You know, when I sat down to write this, I was wracking my brain for any sort of dramatic revelations, interesting caveats, something out of the ordinary about the new Lyre Suspension system.
And then I realized that I didn't have any. That's a good thing.
The new Lyre system integrated so seamlessly into my workflow that I pretty much forgot about it. Sure, there are physical differences between it and the former elastic-and-clip configuration, but in terms of usability and, most importantly, sound quality, they were negligible.
The first thing you'll notice is the Lyre clips themselves. Made from the same material as the S and InVision Series, the clips come sized for a range of mics, similar to the older clips. In contrast to the S series, the Lyre clips are attached to the suspension rail with hex screws, for which Rycote includes a handy tool. While not as easily re-positioned as with the S, they're far more stable.
A hex upon your first born...
The Lyres also feel less compliant than the elastic bands, but this never proved to be an issue in use. With a Sennheiser MKH-416, the clips allowed for a bit of low-frequency handling noise when shaken around on the end of the boom, but with an 80 Hz high-pass engaged on my Sound Devices 442, the noise disappeared. I run all of my boom mics high-passed anyway, so this never bothered me.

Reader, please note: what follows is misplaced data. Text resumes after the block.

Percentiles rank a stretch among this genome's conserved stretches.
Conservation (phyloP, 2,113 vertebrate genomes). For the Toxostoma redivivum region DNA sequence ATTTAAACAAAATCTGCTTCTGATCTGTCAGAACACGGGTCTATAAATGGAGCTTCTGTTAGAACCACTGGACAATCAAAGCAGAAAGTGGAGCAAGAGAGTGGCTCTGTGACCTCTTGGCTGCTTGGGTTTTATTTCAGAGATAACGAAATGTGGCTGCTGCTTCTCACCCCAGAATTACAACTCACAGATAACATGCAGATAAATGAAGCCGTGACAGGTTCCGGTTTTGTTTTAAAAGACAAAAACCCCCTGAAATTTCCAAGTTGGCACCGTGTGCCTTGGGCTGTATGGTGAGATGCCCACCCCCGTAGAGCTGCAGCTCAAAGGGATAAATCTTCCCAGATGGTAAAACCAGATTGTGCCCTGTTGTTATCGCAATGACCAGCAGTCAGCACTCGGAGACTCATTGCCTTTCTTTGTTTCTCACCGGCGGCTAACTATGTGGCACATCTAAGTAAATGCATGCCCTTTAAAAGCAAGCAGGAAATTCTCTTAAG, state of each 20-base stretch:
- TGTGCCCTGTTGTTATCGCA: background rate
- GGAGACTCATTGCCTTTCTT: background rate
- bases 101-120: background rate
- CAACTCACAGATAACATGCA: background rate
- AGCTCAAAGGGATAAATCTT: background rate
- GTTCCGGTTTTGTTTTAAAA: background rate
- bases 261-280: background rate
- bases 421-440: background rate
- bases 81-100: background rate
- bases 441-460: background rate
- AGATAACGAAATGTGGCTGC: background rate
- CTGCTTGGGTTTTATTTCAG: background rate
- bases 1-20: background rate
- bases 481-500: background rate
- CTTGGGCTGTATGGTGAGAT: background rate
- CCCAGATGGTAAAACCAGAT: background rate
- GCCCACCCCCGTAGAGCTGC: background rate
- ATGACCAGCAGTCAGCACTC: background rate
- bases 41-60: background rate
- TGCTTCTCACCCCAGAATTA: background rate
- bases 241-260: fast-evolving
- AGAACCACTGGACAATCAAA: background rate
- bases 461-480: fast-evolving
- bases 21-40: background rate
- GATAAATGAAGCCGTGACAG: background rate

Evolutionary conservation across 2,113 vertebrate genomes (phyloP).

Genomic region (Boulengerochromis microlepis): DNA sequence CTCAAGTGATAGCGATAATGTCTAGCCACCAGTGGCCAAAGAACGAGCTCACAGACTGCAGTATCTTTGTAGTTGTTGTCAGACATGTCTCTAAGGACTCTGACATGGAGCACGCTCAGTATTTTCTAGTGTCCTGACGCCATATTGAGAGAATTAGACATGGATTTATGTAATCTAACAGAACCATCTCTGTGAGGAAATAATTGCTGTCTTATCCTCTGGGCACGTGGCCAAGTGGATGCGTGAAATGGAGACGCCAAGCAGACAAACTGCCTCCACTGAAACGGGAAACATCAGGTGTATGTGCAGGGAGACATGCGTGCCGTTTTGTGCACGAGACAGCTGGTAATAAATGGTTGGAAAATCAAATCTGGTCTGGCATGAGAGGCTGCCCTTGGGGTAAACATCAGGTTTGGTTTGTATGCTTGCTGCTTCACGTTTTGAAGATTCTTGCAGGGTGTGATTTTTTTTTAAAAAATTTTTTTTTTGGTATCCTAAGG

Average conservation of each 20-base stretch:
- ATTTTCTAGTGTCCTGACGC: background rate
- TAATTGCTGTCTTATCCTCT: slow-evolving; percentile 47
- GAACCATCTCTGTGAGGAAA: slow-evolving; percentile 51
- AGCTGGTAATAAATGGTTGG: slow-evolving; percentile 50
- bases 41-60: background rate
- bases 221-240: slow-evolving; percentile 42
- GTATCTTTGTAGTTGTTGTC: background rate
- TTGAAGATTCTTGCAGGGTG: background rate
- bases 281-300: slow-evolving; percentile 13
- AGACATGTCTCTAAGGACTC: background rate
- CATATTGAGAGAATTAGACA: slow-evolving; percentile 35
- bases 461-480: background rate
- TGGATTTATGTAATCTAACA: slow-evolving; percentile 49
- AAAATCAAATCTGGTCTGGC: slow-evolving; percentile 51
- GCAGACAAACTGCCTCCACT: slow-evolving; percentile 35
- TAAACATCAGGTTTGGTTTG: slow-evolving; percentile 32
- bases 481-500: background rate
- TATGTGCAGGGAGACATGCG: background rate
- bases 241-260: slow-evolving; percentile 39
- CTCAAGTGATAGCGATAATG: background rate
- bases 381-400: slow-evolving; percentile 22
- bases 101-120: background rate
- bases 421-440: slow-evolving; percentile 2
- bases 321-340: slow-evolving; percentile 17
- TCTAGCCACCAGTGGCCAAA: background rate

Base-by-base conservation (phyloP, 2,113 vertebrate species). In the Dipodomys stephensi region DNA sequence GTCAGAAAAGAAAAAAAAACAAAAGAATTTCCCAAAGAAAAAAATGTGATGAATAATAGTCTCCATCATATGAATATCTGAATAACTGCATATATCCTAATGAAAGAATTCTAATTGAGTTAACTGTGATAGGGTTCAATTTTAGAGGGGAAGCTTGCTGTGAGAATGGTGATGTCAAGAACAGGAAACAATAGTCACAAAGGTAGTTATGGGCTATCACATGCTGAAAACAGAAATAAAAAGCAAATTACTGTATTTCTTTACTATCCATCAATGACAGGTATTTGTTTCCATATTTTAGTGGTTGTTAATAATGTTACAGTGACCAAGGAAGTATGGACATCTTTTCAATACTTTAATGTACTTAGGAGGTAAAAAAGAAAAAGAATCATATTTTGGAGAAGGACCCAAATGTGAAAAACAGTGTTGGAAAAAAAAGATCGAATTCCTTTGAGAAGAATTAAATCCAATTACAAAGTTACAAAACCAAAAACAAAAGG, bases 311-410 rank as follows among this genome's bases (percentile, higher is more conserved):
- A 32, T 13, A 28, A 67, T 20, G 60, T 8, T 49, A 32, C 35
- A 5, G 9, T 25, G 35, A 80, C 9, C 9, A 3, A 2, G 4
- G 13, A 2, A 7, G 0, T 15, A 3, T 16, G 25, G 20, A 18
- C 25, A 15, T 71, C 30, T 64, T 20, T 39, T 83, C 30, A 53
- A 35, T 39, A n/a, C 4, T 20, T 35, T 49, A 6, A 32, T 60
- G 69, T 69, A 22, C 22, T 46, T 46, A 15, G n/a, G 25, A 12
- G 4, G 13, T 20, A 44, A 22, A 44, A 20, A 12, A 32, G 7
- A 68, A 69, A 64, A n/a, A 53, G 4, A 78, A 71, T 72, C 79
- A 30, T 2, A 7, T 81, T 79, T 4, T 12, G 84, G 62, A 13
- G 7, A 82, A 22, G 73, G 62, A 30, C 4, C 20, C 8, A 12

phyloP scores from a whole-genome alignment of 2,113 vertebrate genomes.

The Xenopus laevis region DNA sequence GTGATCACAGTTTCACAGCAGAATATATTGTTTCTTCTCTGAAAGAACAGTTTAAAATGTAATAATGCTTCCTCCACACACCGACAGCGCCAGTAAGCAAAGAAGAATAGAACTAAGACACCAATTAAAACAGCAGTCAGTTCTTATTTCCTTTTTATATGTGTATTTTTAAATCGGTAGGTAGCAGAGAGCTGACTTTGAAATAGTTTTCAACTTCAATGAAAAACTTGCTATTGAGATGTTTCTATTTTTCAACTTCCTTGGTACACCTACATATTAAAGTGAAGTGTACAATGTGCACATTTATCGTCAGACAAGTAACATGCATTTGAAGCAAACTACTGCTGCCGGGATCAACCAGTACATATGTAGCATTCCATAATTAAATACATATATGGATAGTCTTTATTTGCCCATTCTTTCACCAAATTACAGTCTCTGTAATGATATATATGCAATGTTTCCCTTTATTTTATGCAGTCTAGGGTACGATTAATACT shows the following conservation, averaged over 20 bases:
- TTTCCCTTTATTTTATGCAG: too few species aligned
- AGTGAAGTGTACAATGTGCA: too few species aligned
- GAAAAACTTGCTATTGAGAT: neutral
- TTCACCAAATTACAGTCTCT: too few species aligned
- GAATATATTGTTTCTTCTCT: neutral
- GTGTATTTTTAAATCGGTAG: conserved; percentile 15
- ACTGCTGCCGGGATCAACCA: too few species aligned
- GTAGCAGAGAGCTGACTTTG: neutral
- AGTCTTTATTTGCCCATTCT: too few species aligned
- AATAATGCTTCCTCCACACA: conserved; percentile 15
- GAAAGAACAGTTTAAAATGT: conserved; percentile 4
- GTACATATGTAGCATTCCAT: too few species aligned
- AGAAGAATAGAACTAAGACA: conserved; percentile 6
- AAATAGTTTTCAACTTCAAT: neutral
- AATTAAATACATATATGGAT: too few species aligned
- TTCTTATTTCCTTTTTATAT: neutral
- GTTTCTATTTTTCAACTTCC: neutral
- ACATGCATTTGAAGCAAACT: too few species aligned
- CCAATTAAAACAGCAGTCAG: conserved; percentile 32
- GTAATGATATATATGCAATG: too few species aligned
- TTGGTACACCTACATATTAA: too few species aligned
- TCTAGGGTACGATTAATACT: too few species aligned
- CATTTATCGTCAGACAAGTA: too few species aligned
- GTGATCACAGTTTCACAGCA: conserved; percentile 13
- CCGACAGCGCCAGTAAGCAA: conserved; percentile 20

With the new system, Rycote is also throwing in a new Connbox, a small connector that mechanically isolates the boom's cable from the mic itself, further insulating against handling noise. Since I was beta-testing an earlier design, I was sent an original model Connbox; I've been assured by Vivienne Dyer, Managing Director of Ryocte, that when the new, hard-wired design ships, that "the performance should be the same for both."
The original Connbox.
The Windshield and Windjammer's designs haven't changed, as far as I can tell. Both provided ample wind reduction, from forest breezes to high winds on the Columbia River. Along with the new handle that's been shipping since last year, the new Windshield looks and sounds the same from the outside, which is all that really matters in the end.
Booming rehearsals for Everyman's War. (Note: the mic suspension is in the upper right, whereas Mike Prosser is in the lower right.)
PROS: Light; transparent to workflow, great islolation and wind reduction; free Connbox.
CONS: Have to keep an eye on that hex wrench.